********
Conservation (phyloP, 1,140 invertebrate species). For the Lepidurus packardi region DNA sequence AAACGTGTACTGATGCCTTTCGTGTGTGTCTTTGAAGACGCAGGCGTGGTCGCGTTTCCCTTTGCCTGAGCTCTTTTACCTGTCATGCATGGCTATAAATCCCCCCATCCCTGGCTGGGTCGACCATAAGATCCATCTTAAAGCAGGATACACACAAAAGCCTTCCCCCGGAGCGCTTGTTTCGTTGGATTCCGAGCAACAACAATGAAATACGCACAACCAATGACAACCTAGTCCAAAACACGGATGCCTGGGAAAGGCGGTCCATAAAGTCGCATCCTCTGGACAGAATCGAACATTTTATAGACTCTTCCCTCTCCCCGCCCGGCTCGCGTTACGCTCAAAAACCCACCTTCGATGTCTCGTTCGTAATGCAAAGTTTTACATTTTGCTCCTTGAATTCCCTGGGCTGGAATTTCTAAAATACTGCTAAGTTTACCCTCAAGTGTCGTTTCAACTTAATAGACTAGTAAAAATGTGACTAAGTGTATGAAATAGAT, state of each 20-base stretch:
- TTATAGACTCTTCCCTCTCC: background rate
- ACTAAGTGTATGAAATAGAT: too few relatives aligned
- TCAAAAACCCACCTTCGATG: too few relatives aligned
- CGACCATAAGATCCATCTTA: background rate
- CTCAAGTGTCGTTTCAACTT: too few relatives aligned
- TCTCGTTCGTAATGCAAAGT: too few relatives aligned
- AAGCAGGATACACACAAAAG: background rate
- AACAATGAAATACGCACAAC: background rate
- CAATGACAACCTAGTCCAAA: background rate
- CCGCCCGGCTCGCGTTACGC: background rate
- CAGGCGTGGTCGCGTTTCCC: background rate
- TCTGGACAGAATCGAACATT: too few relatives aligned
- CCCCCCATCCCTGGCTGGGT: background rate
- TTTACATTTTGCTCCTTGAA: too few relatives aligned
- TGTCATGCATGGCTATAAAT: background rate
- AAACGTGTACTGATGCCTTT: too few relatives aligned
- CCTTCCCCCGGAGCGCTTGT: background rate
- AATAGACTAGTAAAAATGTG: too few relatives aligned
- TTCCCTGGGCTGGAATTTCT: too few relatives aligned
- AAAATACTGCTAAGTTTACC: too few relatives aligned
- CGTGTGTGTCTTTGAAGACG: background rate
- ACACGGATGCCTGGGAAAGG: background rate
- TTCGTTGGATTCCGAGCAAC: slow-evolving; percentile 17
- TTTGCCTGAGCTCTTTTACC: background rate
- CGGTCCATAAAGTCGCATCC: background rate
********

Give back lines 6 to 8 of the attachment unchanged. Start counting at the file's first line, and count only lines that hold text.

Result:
- CTCAAGTGTCGTTTCAACTT: too few relatives aligned
- TCTCGTTCGTAATGCAAAGT: too few relatives aligned
- AAGCAGGATACACACAAAAG: background rate